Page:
There have been 1.7 billion hours of footage featuring the Muppets, but the peak of all things Muppet was the first three minutes of the 1979 The Muppet Movie. Kermit, sitting on a log by himself in his home swamp, playing the banjo, and singing wistfully about rainbows and lovers and dreamers while carefully separating himself from them. That was it. Something about those few pre-Dom DeLuise minutes summed up everything that was right about the Muppets and the life work of Jim Henson.
So when I found out we were going to be headed through Mississippi, renowned for its swamps, its blues, and its omnipresence on third grade spelling bee lists, I had to go see Kermit’s birthplace.
Now, Kermit the marionette-puppet was born in Maryland, when Jim Henson was attending college and putting his home economics degree to good use. I told that story when I visited one of my most favorite statues on the planet. However, in the Muppet-verse, the character of Kermit hails from a small town called Leland, Mississippi, on the winding western edge of the state, a town which is more or less the childhood home of Henson himself.
And back in humble little Leland, they celebrate it.
We arrived before it opened, so we spent time sitting at a picnic table on the bank of the very same cypress-lined river that helped inspire Kermit and which meandered behind the museum. Here and there a turtle popped its head from the water and all along the edge the cypress knees protruded knobbily from the mud like blunt stalagmites as I tried and failed to imagine inventing a universally beloved character just by sitting there.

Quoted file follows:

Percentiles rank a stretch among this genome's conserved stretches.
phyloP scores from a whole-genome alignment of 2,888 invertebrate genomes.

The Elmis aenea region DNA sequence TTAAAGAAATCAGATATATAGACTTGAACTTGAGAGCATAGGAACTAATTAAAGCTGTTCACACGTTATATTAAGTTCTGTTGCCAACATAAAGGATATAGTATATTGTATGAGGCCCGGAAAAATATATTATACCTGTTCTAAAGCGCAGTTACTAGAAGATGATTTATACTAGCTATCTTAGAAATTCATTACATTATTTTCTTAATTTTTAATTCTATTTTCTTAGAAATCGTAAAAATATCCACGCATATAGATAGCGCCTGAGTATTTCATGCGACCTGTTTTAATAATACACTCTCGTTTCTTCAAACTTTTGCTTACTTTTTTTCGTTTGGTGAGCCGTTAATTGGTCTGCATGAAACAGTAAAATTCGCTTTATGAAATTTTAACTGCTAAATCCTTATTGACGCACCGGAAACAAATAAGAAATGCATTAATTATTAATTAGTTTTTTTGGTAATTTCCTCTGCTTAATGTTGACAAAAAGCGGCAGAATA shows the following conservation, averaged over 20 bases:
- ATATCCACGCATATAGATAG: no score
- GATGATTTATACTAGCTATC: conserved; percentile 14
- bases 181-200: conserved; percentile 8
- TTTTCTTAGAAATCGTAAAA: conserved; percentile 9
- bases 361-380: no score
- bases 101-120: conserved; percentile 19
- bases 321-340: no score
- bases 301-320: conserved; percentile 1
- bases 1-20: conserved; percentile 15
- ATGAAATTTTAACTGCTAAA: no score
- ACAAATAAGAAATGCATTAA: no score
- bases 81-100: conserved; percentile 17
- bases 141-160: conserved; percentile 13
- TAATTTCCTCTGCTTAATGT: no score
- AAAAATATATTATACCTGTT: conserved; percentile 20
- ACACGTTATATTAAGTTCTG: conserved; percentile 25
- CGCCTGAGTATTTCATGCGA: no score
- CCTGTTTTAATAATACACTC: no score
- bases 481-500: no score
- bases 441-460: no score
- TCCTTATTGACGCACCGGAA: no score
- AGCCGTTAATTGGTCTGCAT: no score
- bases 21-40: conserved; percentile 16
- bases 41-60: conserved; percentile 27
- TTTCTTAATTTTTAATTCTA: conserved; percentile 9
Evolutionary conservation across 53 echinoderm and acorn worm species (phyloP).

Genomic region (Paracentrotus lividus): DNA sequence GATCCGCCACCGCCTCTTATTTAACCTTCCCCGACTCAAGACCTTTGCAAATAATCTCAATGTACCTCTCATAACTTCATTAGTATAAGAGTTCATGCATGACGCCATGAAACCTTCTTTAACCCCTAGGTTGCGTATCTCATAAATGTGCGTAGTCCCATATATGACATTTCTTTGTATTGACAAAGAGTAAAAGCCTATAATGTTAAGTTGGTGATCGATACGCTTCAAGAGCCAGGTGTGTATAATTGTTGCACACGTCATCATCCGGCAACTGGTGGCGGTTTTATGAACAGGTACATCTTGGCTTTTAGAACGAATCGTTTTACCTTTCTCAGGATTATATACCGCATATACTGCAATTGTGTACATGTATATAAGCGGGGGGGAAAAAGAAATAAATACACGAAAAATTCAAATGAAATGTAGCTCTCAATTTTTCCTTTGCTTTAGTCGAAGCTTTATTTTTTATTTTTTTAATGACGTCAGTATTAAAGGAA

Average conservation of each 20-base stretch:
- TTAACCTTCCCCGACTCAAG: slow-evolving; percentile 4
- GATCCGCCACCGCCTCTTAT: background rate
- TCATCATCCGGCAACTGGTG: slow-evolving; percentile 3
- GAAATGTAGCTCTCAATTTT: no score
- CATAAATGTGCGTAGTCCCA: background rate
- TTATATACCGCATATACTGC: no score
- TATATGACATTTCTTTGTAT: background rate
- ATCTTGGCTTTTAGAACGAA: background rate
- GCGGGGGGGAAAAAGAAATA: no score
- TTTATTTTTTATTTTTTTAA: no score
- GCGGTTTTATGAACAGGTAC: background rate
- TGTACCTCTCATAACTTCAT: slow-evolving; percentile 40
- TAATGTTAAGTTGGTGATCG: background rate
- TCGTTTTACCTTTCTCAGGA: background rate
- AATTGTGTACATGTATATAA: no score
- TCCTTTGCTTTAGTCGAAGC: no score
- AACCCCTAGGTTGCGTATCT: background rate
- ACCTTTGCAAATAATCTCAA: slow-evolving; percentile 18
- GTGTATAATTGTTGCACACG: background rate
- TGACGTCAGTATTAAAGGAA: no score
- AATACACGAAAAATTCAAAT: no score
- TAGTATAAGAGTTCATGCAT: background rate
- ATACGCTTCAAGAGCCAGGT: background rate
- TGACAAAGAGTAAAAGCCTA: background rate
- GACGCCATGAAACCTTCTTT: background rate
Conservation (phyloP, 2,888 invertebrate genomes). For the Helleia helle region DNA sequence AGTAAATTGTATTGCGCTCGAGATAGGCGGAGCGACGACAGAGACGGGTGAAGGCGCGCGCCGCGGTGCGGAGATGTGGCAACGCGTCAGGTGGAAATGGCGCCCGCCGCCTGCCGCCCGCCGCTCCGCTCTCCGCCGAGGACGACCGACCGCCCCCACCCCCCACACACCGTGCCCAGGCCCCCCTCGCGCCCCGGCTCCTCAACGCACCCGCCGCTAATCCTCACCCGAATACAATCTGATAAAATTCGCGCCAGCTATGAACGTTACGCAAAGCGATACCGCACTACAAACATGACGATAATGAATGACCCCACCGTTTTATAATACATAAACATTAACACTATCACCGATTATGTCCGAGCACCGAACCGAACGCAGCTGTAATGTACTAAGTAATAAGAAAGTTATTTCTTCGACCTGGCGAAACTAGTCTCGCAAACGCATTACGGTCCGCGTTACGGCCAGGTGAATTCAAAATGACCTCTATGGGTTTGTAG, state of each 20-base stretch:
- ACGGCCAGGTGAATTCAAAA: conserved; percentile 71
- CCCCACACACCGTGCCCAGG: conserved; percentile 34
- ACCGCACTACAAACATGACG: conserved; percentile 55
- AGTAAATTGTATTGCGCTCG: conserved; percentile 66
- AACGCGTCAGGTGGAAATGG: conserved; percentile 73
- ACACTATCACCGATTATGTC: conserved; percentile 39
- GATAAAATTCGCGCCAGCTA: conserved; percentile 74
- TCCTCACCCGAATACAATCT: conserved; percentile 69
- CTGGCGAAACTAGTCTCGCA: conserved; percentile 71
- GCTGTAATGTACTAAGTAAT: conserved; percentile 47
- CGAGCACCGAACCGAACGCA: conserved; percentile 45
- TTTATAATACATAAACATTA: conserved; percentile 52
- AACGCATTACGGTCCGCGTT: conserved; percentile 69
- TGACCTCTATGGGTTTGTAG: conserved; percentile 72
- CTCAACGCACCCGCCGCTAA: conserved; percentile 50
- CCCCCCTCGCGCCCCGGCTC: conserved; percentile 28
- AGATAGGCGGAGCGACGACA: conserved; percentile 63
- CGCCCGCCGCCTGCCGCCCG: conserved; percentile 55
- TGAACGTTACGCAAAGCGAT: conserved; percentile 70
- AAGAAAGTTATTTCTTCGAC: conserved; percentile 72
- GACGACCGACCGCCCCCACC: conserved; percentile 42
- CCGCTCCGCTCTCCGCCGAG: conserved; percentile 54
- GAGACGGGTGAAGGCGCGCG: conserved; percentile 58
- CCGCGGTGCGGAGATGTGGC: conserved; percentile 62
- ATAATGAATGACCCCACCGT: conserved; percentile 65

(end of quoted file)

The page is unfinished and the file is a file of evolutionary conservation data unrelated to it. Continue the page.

Eventually, the building opened and we walked into a small room. Two glass cases filled the center, pictures adorned the walls, and in a corner a viewing area was set up in front of an old tube TV. The Rainbow Connection scene was playing on it as we walked in.
We were greeted by Cecilia, who was nice enough to walk us through the whole exhibition, told us about the Frogfest the town celebrates every year, and took our photos with an oversized stuffed Kermit in another corner.
Most of the items on display were donated by the Henson family. In one case was a replica of Kermit himself, sitting in a swamp diorama, holding a banjo. In the other were the original puppets used in the “The Song of the Cloud Forest” bit in the “Fitness” episode of The Jim Henson Hour from 1989.
That was, in fact, our next stop, a small span of Old Highway 61 a few blocks away and crossing over Deer Creek. It bore another brightly colored sign with a waving Kermit. I had expected the Rainbow Connection Bridge to be colorful, like Fozzie’s Studebaker after Dr. Teeth and the Electric Mayhem got their paint cans all over it (“I don’t know why to thank you guys.”). Instead, only the guardrails were painted and only a solid green, but less Kermit green and more army men green. It ain’t easy bein’, you know?